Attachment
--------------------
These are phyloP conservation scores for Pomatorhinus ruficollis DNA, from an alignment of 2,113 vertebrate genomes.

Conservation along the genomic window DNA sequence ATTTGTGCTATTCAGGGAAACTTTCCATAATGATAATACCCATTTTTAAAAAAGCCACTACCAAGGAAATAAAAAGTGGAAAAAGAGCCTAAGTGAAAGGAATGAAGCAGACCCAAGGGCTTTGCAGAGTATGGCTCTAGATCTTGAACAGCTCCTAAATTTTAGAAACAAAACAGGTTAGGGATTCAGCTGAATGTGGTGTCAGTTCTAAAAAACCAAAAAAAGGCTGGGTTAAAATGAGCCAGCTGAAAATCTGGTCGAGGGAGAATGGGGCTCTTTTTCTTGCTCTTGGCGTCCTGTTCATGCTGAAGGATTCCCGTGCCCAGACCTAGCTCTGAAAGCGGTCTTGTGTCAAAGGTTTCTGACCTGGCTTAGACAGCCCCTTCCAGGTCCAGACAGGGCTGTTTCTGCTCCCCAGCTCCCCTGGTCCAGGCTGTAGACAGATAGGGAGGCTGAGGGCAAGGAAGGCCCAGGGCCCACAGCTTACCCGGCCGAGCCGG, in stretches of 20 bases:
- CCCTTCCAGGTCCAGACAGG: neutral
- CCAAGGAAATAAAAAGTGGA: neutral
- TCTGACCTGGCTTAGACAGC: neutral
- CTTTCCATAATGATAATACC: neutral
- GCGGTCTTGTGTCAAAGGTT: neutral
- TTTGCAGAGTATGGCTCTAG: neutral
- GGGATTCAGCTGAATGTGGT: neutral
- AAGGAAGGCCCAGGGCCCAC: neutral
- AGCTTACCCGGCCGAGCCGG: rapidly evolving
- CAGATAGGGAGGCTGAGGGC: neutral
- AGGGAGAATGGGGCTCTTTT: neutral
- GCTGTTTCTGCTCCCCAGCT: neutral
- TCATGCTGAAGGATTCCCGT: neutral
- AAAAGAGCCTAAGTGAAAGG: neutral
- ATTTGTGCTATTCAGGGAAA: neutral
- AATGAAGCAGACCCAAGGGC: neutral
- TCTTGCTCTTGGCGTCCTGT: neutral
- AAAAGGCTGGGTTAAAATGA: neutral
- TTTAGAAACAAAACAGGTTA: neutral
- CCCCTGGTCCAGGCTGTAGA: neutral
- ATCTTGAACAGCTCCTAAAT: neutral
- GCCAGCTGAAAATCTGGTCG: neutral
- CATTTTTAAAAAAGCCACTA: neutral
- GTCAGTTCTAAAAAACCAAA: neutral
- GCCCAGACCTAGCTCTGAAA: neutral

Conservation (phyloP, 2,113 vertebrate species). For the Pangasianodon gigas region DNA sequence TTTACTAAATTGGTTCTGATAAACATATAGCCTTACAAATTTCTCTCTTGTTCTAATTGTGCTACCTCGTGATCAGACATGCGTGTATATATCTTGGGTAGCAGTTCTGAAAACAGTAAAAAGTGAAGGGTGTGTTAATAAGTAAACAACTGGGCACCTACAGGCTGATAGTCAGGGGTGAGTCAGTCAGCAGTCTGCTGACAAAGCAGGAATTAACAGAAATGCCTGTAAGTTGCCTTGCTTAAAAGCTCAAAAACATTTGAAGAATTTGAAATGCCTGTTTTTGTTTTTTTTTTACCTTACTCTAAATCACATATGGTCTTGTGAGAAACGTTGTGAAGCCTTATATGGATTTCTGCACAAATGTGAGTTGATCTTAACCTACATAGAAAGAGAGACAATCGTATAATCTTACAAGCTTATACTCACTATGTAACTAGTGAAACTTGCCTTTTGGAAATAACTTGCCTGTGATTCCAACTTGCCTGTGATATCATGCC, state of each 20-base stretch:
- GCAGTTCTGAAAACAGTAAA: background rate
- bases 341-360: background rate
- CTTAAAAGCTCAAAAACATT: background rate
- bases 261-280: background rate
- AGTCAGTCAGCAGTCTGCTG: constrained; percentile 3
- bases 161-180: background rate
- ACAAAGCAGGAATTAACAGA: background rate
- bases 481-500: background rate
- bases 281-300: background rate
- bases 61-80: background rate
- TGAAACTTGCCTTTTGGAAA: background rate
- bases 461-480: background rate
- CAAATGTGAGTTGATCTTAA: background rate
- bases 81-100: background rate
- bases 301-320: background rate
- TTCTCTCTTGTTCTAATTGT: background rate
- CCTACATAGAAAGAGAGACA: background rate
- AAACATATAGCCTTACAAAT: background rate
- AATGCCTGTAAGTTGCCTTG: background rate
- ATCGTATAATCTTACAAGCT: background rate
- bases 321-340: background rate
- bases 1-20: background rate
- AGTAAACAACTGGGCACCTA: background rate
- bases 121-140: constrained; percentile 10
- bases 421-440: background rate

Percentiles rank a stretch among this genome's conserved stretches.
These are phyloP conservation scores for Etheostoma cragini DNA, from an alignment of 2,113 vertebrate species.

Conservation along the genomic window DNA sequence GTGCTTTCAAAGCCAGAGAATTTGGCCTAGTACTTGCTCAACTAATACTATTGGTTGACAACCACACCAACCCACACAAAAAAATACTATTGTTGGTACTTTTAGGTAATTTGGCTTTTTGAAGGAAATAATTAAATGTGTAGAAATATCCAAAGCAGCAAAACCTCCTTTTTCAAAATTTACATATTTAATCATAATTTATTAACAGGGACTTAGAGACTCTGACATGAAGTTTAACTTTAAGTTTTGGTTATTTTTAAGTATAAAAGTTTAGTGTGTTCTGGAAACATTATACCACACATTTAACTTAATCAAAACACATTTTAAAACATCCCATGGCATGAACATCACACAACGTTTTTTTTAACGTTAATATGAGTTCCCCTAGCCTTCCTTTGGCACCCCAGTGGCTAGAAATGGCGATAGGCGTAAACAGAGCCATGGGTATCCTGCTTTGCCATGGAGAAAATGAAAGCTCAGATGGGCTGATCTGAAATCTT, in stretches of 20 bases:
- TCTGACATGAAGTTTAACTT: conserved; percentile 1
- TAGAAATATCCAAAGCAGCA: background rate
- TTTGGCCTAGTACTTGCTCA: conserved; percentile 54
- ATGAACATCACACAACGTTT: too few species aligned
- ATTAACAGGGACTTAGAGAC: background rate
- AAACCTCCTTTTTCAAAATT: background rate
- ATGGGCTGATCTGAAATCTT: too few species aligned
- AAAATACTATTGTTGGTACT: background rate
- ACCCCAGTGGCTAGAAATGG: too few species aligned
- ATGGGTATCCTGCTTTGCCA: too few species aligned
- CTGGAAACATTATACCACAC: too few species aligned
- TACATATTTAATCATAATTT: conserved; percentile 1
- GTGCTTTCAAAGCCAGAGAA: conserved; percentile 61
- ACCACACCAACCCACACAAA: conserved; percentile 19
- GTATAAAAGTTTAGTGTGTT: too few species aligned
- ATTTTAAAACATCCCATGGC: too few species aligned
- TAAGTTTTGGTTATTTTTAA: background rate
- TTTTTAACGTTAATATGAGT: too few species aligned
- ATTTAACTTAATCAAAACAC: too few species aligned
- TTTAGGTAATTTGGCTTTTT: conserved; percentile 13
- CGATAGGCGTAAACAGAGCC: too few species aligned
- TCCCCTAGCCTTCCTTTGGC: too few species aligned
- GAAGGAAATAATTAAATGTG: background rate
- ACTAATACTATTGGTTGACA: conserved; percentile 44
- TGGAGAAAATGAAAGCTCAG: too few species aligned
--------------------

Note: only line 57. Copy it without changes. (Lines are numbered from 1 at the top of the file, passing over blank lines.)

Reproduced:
- TCTGACATGAAGTTTAACTT: conserved; percentile 1